Kool-Aid Abstinence

This isn’t a thought about literal Kool-Aid, just to clear the industrial air…

Also, you will be offended by this post, if you get offended by anti-establishment, post-scientific, skeptical inquiries. I’m not saying you shouldn’t read it (and comment!)…just getting my disclaimers out of the way.

The new flu shot is available.

I’m not getting it.

I would say, “Neither should you,” but I hate when people assume prescriptive tones over my personal decisions, so I’ll abstain from such language and simply inquire whether we’ve thought (and read) thoroughly about such a large step.

Well, the reality is that most of God’s image-bearers don’t really think that the welcoming of that tiny hollow spear into their shoulder and the subsequent hospitality offered to the accompanying chemicals are large steps at all. It’s just a flu shot. We get them…well, why do we get them?

I think we get them for these reasons:

1) We don’t want the inconvenience of the flu

2) We are afraid (because we’ve read the [narrow, unexplained] statistics) that we, or someone we love might die of the flu.

3) The CDC recommends it

4) It’s more or less the path of least resistance, culturally speaking

5) It’s pretty cheap, and you can get it at Walgreens. Sometimes Walgreens stores have a RedBox, too, so you can get a vaccine and a movie for pennies!

I don’t expect to convince anyone to change their actions concerning the flu shot. But I would like to decry some of the incredible occurrences surrounding this cultural phenomenon of (what I think is largely) convenience-mongering.

Why does Walgreens (and other places, but I feel like it’s most visibly Walgreens) advertise their flu shot on their marquee board? Maybe just so you know, maybe they are offering a service to the public – maybe Walgreens is transitioning into a non-profit tax category. But they also advertise cheap sodas and toilet paper on those marquee boards. And those aren’t services to the public – they’re products! So I would like to allege that the flu shot is simply another product, rubber-stamped by the government, being hungrily hawked by whoever can get a business license. Maybe Jiffy Lube should offer flu shots while you wait for your oil to get changed.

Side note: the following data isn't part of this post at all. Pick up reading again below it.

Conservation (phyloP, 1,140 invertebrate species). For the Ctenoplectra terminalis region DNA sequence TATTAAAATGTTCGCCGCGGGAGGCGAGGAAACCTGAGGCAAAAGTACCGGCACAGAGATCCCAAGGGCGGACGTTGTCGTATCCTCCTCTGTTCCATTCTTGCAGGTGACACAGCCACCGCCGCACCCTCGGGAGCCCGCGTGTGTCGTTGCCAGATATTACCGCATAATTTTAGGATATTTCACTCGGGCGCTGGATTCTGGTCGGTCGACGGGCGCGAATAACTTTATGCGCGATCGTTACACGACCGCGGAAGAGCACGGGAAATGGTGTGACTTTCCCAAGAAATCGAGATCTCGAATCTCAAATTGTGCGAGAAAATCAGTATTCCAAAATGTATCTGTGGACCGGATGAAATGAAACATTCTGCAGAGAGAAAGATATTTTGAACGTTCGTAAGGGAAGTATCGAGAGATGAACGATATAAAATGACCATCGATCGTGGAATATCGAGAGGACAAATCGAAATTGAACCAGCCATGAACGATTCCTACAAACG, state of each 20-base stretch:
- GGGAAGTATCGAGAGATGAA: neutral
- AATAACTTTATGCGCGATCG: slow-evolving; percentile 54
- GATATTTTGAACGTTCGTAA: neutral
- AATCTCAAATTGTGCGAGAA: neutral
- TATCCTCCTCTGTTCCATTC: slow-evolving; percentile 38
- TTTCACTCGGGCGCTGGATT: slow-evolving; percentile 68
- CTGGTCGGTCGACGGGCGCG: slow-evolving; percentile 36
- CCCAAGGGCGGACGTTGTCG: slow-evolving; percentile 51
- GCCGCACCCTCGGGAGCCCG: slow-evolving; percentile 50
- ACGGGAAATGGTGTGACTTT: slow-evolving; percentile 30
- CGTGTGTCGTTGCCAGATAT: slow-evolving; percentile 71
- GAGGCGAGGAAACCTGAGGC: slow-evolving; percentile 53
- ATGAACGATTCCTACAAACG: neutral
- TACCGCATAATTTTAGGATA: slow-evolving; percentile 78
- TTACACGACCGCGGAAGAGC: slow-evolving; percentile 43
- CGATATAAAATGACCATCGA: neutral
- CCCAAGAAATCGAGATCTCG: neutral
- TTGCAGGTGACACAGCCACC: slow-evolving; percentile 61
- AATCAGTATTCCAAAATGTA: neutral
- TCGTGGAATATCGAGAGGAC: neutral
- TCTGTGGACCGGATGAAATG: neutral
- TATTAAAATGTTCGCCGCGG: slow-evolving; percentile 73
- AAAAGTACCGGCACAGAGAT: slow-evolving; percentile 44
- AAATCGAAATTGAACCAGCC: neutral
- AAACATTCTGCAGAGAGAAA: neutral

Speaking of government, I don’t know anyone at the CDC, and they don’t know me. They’re part of a larger system that has shown itself to rarely reflect the will of the people, and to almost always pander to industries looking to make a buck (or a few billion bucks).

Oh, and to be fair, I guess I’ll state what this year’s shot includes – it’s apparently a triple-vaccine, containing prevention for the un-swine-flu (H1N1) – the media and government have more or less admitted that they’re gearing up to freak out about that again this year – as well as two other strains of the flu virus. Says Dr. Thomas R. Frieden of the CDC, “This year we think that the three strains of influenza in the flu vaccine are going to be excellent matches with the flu that’s circulating.” (from this AP article) That sounds almost like wishful thinking!

And the media is totally enamored with the flu shot. Click here, and here, and here. But read cautiously, lest you too be caught in the APs and NPRs strange addictions to slanted reporting, emotional appeals, crimes against reason, and general irrelevance.

I could go on, but I won’t. Well, not much more. I have two final comments.

One – Bring on the flu! (And bring on chickenpox, too!) Influenza is essentially harmless to almost everyone, particularly those who choose to lead a healthy lifestyle. It’s also a fantastic (and free) detox for your body – your digestive tract is essentially emptied, and you often sweat like you had paid to go to a sauna. When it’s over, you’re better off, with a new set of antibodies and a renewed body. Screw all this fear-mongering (a dirty marketing technique, if you ask me) about illness and death. Which leads me to my final thought…

Two – Why, as Christians, are we so afraid all the time? Particularly we’re afraid of illness and death, and that doesn’t make any sense to me. I won’t enter the slippery slope of inquiring about medical intervention and how much we ought to do in order to save a person’s life, I’ll just leave it at the wondering. Why are we so afraid of inconvenience? Why are we so afraid of pain (physical and otherwise)? Why are we so afraid of death?

…For this perishable body must put on the imperishable…

I’m finished.


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9 Responses to Kool-Aid Abstinence

  1. Lori Safstrom says:

    I waste so much time being afraid. Thanks for the reality check. Also, # 5 made me chuckle 🙂

  2. Timothy Owens says: